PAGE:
North Dakota has the only state-owned bank in the nation. Advocates say it’s a model for getting state tax money invested in communities.

All of North Dakota’s state tax and fee revenues get deposited by default into the Bank of North Dakota. Prohibited by law from competing with the private sector, it has no branches or ATMs, and other than student loans, the bank rarely originates or services loans directly to people or businesses. 

If you want to open an account and deposit your own money into the bank, you have to go in person to the main office in Bismarck, and you also have to be a North Dakota resident. The Bank of North Dakota operates primarily as a bankers’ bank, partnering with local financial institutions to leverage the state’s deposits in ways designed to strengthen local banks and credit unions. 

“To some degree, it’s a little bit mystifying to other bankers who are in other states,” Obenauer says. “It’s an extension of who we already are. I’m only a $150 million bank with just three locations in a rural space. The Bank of North Dakota allows us to be bigger than we are. We can sell overlines or participations or we can utilize some of their programs that we wouldn’t be in a position to offer on our own. They just allow us to do big things, even if we’re small.”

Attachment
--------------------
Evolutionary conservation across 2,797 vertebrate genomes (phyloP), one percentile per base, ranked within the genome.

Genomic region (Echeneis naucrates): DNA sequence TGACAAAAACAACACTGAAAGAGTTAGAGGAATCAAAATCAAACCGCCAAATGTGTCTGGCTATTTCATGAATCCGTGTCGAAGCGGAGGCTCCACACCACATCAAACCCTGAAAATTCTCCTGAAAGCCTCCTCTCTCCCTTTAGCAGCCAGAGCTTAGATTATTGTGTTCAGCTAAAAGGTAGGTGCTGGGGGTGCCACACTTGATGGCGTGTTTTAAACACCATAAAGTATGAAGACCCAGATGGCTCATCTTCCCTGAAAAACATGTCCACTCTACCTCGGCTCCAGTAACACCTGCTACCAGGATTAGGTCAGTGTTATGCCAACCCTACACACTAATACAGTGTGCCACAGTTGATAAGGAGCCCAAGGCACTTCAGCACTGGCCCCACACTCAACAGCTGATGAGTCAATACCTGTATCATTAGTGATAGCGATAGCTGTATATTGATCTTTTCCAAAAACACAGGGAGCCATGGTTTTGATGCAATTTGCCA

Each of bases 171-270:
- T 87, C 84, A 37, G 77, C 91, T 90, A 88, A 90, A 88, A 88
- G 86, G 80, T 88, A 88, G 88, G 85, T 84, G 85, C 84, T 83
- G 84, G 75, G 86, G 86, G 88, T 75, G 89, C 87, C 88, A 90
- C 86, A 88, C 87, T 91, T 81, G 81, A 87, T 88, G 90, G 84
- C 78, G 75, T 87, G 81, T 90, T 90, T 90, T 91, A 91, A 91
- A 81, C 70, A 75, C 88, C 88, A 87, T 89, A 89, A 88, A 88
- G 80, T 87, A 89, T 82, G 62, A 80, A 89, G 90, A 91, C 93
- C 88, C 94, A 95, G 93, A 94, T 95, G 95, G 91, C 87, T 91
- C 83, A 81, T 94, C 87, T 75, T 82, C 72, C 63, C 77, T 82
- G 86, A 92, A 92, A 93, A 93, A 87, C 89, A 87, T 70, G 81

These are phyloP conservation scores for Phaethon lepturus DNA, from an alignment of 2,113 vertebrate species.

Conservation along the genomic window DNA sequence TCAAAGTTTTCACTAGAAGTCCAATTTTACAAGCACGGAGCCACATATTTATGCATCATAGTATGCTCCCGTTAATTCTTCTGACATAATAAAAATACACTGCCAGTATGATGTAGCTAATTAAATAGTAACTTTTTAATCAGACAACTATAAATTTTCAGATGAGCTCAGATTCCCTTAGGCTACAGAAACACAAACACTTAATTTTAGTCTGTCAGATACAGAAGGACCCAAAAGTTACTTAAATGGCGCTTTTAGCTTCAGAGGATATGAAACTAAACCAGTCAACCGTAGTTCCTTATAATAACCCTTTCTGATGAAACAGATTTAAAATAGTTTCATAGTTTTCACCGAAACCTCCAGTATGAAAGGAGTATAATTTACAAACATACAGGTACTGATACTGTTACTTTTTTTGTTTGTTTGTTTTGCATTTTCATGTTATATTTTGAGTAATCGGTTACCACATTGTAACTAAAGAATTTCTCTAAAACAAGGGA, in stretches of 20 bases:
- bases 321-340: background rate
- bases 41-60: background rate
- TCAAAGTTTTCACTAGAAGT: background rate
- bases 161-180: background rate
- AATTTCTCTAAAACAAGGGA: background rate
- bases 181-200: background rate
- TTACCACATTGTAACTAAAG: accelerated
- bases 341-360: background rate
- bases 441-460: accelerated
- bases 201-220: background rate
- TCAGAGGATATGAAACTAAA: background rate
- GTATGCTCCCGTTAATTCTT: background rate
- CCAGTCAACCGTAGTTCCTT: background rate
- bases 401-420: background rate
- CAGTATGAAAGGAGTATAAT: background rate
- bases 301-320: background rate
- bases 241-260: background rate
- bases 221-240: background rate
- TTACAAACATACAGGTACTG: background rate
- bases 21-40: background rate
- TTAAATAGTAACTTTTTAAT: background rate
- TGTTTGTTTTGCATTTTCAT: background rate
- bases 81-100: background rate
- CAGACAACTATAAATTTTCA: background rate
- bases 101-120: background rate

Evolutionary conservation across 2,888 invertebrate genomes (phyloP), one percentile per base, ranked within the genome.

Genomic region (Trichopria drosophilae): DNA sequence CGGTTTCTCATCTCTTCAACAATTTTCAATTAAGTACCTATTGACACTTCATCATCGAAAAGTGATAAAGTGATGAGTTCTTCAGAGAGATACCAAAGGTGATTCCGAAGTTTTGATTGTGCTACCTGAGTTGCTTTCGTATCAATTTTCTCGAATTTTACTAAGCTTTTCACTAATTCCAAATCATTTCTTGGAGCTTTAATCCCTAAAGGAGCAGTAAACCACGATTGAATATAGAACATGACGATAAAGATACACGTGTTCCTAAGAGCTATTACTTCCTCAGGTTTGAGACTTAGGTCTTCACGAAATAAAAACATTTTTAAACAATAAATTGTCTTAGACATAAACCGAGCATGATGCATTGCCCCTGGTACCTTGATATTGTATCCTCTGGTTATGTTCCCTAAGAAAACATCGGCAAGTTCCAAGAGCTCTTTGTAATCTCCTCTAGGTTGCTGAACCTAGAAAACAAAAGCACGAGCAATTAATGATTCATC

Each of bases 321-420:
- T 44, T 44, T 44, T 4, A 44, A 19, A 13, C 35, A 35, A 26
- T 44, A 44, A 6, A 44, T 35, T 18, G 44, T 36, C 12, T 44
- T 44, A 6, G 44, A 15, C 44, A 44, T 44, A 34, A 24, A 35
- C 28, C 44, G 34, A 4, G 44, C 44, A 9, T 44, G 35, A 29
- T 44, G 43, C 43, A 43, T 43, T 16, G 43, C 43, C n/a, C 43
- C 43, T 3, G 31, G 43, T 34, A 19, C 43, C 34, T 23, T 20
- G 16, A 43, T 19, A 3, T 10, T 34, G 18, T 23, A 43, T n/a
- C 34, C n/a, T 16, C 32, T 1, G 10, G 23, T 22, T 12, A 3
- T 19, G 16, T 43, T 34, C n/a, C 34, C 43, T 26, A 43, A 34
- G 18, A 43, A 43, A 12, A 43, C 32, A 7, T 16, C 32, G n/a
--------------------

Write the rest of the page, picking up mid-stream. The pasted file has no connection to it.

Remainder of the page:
Despite its risk-taking, the Bank of North Dakota earned a net income of $159 million in 2018, and has had positive net income every year as far back as 1966. It currently has $7 billion in assets—twice the amount in 2008—and in 2018 it paid its billionth dollar back to the state.

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